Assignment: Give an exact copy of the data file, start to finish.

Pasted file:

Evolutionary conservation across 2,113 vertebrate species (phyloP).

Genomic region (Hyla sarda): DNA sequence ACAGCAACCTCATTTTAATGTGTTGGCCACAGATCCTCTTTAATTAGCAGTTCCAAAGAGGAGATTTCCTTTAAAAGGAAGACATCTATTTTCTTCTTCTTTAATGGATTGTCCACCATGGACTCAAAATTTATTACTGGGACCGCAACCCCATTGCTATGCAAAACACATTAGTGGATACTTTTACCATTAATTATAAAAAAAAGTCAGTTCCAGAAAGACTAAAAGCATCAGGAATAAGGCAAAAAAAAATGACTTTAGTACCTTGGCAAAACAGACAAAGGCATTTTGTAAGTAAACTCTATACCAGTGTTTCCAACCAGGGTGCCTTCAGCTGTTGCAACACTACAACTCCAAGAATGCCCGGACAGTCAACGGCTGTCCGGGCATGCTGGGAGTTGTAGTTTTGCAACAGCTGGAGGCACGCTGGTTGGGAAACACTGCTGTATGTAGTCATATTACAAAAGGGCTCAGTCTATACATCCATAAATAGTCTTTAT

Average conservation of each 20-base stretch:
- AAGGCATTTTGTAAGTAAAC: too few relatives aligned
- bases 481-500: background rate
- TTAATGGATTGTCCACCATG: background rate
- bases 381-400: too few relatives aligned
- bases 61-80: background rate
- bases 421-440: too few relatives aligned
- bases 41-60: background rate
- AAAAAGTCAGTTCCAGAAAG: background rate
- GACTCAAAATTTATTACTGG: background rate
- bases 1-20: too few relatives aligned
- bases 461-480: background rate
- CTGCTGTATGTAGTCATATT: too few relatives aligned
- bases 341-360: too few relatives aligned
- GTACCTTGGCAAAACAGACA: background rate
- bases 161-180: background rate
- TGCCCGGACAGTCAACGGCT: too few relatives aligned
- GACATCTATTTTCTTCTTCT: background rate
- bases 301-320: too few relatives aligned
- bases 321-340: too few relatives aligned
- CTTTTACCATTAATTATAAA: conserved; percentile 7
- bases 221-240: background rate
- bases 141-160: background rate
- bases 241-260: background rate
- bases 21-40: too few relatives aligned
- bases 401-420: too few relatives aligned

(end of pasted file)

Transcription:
Evolutionary conservation across 2,113 vertebrate species (phyloP).

Genomic region (Hyla sarda): DNA sequence ACAGCAACCTCATTTTAATGTGTTGGCCACAGATCCTCTTTAATTAGCAGTTCCAAAGAGGAGATTTCCTTTAAAAGGAAGACATCTATTTTCTTCTTCTTTAATGGATTGTCCACCATGGACTCAAAATTTATTACTGGGACCGCAACCCCATTGCTATGCAAAACACATTAGTGGATACTTTTACCATTAATTATAAAAAAAAGTCAGTTCCAGAAAGACTAAAAGCATCAGGAATAAGGCAAAAAAAAATGACTTTAGTACCTTGGCAAAACAGACAAAGGCATTTTGTAAGTAAACTCTATACCAGTGTTTCCAACCAGGGTGCCTTCAGCTGTTGCAACACTACAACTCCAAGAATGCCCGGACAGTCAACGGCTGTCCGGGCATGCTGGGAGTTGTAGTTTTGCAACAGCTGGAGGCACGCTGGTTGGGAAACACTGCTGTATGTAGTCATATTACAAAAGGGCTCAGTCTATACATCCATAAATAGTCTTTAT

Average conservation of each 20-base stretch:
- AAGGCATTTTGTAAGTAAAC: too few relatives aligned
- bases 481-500: background rate
- TTAATGGATTGTCCACCATG: background rate
- bases 381-400: too few relatives aligned
- bases 61-80: background rate
- bases 421-440: too few relatives aligned
- bases 41-60: background rate
- AAAAAGTCAGTTCCAGAAAG: background rate
- GACTCAAAATTTATTACTGG: background rate
- bases 1-20: too few relatives aligned
- bases 461-480: background rate
- CTGCTGTATGTAGTCATATT: too few relatives aligned
- bases 341-360: too few relatives aligned
- GTACCTTGGCAAAACAGACA: background rate
- bases 161-180: background rate
- TGCCCGGACAGTCAACGGCT: too few relatives aligned
- GACATCTATTTTCTTCTTCT: background rate
- bases 301-320: too few relatives aligned
- bases 321-340: too few relatives aligned
- CTTTTACCATTAATTATAAA: conserved; percentile 7
- bases 221-240: background rate
- bases 141-160: background rate
- bases 241-260: background rate
- bases 21-40: too few relatives aligned
- bases 401-420: too few relatives aligned